Wednesday, October 23, 2013

The Accidental Demon Slayer

The Accidental Demon Slayer
by Angie Fox

Lizzie always had everything laid out.  She planned every moment of every day.  Nothing was out of her control.

So when her swearing, Harley-riding, hard-living grandmother shows up one day to tell her that her entire life has been a lie, it's not surprising that Lizzie has a difficult time accepting her fate.

The demon in her bathroom helps to change her mind.

The imps who attack her and her grandmother on the road reinforce her new knowledge.

And the hunky griffin who saves her life definitely opens her eyes.

She's "the Chosen One" who is destined to destroy demons and bar them from leaving Hell.

If only people would tell her how she's supposed to do all that.

Final thoughts: Messy.  Very messy.  I wanted to like this, but I kept losing track of what was going on.  And then I found myself just plowing along instead of going back to figure out what was happening, mostly because I didn't really care.  It takes only four days or so for her to completely change and become a bada$$, but it never really seems real.  It's truly unbelievable.  She's unable to make a real decision and stick to it. She's wishy-washy to the point of being a wet noodle.  None of the characters are well-written and the big bad demon is really not very big or bad at the end.

Rating: 2/5

Sunday, October 13, 2013

You Are Mine

You Are Mine
by Janeal Falor

Serena is a woman in a man's world.  Men own and run everything.  Women are property who must either give birth to warlocks or become "tarnished".  The tarnished are magically spelled to be bald, tattooed, and barren forever.  It is the job of the tarnished to serve the magical community.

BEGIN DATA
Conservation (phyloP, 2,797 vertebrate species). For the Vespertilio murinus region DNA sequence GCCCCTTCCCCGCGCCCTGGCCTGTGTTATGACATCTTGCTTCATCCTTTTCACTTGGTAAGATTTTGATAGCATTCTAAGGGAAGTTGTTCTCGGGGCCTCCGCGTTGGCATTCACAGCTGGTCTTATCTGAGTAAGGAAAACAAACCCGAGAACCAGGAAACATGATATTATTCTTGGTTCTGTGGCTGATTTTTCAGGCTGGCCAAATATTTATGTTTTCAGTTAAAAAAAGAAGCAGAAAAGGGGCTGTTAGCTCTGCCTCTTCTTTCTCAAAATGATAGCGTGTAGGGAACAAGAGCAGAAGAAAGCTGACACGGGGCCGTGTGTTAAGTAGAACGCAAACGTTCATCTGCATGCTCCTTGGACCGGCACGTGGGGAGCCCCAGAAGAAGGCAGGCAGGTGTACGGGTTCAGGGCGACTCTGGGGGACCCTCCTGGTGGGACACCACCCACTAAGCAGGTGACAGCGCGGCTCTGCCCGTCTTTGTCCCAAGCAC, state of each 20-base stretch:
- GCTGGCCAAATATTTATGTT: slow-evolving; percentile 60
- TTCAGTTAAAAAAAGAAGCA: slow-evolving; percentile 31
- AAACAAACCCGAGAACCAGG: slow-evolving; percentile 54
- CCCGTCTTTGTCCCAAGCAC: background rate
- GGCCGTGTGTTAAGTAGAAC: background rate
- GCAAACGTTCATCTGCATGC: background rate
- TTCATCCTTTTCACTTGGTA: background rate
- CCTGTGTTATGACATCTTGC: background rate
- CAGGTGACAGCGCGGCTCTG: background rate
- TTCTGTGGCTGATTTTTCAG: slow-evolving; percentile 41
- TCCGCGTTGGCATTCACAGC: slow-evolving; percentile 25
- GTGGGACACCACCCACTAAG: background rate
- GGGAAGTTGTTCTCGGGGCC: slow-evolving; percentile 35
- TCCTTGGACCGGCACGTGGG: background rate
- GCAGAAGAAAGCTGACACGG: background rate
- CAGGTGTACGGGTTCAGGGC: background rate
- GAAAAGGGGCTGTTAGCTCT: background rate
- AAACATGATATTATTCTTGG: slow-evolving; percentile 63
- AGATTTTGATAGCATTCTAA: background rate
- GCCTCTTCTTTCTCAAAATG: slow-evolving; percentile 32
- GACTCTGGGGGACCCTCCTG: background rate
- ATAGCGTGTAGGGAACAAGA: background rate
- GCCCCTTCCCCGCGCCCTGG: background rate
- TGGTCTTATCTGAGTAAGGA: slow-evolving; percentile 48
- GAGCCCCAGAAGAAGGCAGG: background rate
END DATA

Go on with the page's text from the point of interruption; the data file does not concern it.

At seventeen, Serena is taken to be tested to see how strong her blood is and how much potential she has to produce powerful warlocks.  Once tested, she is sold to a cruel warlock master for marriage.  Serena knows her life will never be good for her.

But when fate hands her into the arms of a barbarian warlock from another land, Serena sees that there may be other options available to her.

Maybe she doesn't have to live in fear of being beaten and hexed to the end of her days.

Final thoughts:  Original world with some fascinating ideas.  Reading about the complete subjugation of women became difficult at times, but it was nice to read Serena's gradually changing views of her own life.  The romance aspect felt a little forced at time, but I really liked Zade as a character.  The end of the book felt a little rushed and didn't quite fit in with the rest of the story.

Rating: 4/5

Friday, October 11, 2013

In the Shadow of Blackbirds

In the Shadow of Blackbirds
by Cat Winters

It's 1918 and the world has gone insane.

Mary Shelley Black's father has just been beaten and arrested for treason.  Mary Shelley escaped out the back just in time and ran to the train station, as her father had ordered, only to end up living with her aunt in San Diego.

And it's not just World War I, the War to End All Wars, that's got the country on edge; it's the Spanish Influenza.

Just about everyone thinks they know a way to ward off the terrible symptoms.  From salt in the nose, to burning sulfur, to keeping a potato in the pocket, everyone has tried everything, and nothing has stopped it.  

Everyone wears masks to try and prevent breathing in the disease.  

It's like walking through Death's playground.

When Mary Shelley arrived at her aunt's, she had hoped to meet up with a childhood friend (and recent romantic interest), only to find out that he has died in battle.

But his soul hasn't left yet.  And in a world where everyone is clinging to life so much that they believe certain people can take pictures capturing the images of the souls of loved ones, even the very practical and scientific Mary Shelley isn't able to remain a skeptic.